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Council on Foreign Economic Policy

Council on Foreign Economic Policy

The U.S. Council on Foreign Economic Policy (CFEP) was a high-level organization created by President Dwight D. Eisenhower in December 1954 to coordinate the development of the foreign economic policy of the United States.


On July 12, 1954 the President's Advisory Committee on Government Organization chairman Nelson Rockefeller and the director of the Bureau of the Budget Rowland Hughes recommended to President Eisenhower that a detailed study be made of the adequacy of executive branch organization for the development and coordination of foreign economic policy. Eisenhower agreed that such a study was needed and ordered them to conduct the study, and to secure a top-notch individual to direct the necessary staff work. The individual selected to make the study was Joseph M. Dodge. Dodge spent the next three months contacting various government agencies and analyzing their roles in the field of foreign economic policy. In his final report to the President, dated November 22, 1954, Dodge recommended the creation of a White House staff organization devoted exclusively to the orderly development of foreign economic policy as the best method of ensuring proper coordination between the various agencies.

On December 11, 1954, the President sent a letter to Joseph Dodge which became the authority for the CFEP. Dodge was appointed a Special Assistant to the President and given the responsibility of assuring the effective coordination of foreign economics policy matters among the various executive agencies. The basic members of the CFEP were to be the Secretaries of State, Treasury, Commerce, Agriculture, and the Director of the Foreign Operations Administration. Ex officio members were to be the President’s Administrative Assistant for Economic Affairs, the President’s Special Assistant for National Security Affairs, and a member of the Council of Economic Advisers.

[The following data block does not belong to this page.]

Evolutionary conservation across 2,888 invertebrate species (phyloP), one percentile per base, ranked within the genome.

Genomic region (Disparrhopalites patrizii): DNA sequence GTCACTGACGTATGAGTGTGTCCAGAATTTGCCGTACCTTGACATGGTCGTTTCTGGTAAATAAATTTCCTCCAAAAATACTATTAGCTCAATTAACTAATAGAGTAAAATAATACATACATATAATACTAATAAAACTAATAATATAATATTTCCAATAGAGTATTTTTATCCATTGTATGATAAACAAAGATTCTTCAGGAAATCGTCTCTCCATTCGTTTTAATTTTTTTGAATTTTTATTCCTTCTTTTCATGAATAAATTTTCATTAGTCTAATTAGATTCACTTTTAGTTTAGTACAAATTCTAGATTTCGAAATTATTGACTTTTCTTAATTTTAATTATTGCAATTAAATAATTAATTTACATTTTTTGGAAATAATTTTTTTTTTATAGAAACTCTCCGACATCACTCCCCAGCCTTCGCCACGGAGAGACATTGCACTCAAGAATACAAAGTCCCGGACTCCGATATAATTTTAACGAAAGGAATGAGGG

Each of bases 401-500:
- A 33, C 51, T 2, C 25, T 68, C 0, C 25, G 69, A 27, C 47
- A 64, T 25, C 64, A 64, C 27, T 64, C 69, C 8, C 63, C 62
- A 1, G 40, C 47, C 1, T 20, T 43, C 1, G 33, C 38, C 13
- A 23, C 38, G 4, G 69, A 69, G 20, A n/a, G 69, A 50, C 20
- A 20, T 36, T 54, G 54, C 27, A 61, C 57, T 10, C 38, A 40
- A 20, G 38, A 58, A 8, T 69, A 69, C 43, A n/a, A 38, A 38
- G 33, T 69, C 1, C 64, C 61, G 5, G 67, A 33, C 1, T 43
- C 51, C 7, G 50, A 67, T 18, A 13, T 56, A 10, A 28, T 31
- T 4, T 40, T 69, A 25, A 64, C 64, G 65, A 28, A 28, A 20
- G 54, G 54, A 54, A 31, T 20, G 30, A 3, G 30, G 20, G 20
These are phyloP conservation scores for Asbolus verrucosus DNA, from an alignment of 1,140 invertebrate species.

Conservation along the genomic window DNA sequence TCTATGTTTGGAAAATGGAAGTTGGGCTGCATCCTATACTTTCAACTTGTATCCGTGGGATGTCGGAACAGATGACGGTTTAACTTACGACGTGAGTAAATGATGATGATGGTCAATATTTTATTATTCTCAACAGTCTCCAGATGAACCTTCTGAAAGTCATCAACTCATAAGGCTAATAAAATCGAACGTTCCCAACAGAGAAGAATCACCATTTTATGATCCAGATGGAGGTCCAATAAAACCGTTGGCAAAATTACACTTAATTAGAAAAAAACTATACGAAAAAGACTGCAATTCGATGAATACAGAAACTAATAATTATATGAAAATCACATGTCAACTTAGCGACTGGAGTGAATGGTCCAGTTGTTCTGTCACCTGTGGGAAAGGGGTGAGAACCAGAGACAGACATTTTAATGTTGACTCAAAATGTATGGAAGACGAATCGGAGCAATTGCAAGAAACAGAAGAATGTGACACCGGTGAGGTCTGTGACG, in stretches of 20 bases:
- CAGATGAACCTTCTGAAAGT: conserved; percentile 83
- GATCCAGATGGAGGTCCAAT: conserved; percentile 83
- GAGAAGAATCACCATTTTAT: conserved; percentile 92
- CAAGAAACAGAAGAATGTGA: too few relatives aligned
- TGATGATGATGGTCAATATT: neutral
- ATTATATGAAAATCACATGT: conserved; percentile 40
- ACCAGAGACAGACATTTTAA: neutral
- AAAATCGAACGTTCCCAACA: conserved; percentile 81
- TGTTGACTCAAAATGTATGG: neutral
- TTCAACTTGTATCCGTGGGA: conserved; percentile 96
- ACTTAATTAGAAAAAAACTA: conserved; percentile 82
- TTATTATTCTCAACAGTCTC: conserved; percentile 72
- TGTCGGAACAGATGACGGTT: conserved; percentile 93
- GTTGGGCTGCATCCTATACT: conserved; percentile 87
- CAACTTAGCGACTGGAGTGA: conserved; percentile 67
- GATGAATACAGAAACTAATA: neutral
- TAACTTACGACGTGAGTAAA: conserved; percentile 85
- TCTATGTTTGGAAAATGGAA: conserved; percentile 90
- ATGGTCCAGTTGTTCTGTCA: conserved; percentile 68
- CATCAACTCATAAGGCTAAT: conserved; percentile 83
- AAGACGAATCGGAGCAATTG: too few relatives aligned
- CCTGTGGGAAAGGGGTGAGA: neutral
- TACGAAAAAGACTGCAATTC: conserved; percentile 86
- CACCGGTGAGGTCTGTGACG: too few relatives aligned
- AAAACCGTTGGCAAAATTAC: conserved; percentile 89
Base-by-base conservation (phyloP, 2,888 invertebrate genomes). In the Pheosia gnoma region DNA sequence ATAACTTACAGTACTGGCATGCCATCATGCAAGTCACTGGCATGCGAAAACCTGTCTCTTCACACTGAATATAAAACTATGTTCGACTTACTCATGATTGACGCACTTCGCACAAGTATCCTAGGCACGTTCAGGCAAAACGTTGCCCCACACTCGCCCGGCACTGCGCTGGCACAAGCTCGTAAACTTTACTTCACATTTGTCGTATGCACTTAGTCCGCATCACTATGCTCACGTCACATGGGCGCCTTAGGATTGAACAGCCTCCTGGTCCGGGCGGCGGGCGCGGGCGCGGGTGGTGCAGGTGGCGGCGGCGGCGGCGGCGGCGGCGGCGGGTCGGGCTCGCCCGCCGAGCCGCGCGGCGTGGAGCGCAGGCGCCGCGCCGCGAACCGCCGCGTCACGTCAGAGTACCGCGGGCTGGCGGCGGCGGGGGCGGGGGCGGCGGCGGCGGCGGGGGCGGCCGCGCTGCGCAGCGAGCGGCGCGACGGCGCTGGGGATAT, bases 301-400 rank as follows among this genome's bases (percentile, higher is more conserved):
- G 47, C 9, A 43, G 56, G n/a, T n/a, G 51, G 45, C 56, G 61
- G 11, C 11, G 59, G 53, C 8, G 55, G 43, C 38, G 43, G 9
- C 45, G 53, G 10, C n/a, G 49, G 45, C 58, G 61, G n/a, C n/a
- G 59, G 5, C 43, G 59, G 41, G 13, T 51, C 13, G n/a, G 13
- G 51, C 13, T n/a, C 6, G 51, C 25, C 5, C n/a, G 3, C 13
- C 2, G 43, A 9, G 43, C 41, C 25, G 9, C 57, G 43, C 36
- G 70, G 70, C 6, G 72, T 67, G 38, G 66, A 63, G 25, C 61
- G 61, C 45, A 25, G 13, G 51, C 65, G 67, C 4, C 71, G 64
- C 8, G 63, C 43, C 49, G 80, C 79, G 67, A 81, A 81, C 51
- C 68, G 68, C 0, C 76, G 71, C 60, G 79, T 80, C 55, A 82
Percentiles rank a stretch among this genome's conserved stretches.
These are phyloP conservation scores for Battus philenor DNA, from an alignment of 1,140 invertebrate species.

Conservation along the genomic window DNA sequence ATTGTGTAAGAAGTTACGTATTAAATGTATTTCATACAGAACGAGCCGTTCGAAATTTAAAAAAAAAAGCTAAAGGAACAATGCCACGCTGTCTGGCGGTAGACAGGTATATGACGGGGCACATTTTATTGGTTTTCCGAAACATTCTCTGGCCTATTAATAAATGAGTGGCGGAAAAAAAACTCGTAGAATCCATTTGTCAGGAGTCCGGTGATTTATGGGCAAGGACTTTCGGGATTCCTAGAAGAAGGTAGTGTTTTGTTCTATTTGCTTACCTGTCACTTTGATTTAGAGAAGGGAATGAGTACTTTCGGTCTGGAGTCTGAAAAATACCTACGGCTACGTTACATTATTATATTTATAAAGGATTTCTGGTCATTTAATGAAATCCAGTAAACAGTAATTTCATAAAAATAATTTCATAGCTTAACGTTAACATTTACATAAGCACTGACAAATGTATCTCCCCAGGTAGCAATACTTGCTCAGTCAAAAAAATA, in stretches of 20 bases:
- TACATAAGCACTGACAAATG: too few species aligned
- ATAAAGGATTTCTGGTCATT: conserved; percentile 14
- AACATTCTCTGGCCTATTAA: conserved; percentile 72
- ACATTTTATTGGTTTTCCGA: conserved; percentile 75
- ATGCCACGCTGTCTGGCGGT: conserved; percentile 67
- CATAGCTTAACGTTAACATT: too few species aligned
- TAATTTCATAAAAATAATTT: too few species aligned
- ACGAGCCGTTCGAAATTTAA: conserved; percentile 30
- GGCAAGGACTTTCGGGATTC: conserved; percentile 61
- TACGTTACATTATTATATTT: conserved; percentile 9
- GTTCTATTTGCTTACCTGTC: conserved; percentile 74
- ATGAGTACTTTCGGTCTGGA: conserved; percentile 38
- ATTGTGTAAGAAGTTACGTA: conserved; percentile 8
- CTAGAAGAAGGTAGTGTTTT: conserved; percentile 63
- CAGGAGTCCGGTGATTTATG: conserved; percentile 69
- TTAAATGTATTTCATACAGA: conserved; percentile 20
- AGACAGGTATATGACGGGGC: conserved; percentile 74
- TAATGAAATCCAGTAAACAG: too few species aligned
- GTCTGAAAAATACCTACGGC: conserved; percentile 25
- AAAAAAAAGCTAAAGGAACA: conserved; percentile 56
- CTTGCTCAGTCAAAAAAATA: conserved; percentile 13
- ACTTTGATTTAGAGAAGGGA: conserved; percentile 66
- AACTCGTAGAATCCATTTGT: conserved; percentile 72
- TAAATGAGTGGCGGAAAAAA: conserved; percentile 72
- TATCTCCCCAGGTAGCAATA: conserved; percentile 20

The first meeting of the CFEP, on December 22, 1954 was basically an organizational meeting to acquaint members with the CFEP and its responsibilities. Policy issues were not discussed in earnest until the second meeting on January 4, 1955. Thereafter the CFEP met on a weekly basis while the most pressing policy problems were debated.

Dodge resigned from the CFEP on July 10, 1956, and Clarence B. Randall succeeded Dodge as CFEP chairman.[1] Randall was a long-time official of the Inland Steel Company of Chicago, Illinois, and in 1948 served as a steel consultant for the Economic Cooperation Administration in Paris, where he became involved in the planning of Western Europe’s steel production. In August 1953 President Eisenhower appointed Randall chairman of the President’s Commission on Foreign Economic Policy (commonly known as the Randall Commission), an ad hoc body created by Congress to study the foreign trade policy of the United States.

In addition to resolving policy disputes, the CFEP often conducted detailed studies of various aspects of foreign economic policy. Although this was sometimes done at the CFEP’s own initiative, the studies were usually made at the request of an executive agency to help the agency formulate policy. Because of its role as a coordinator, the CFEP often acted as a clearinghouse of information on foreign economic policy. One major activity of the CFEP staff was the preparation of a Handbook on Foreign Economic Policy. This was a collection of abstracts of presidential statements and government policy papers which describe the U.S. position on all aspects of foreign economic policy. The Handbook was distributed to many government agencies where it served as a useful reference work in the determination of policy matters.

During the last two months of the Eisenhower administration, the amount of work of the CFEP decreased as the government prepared for the transition to the Kennedy administration. The last CFEP meeting was held on December 20, 1960.


  1. Government Printing Office. U.S. Government Organization Manual. Washington, DC: GPO.
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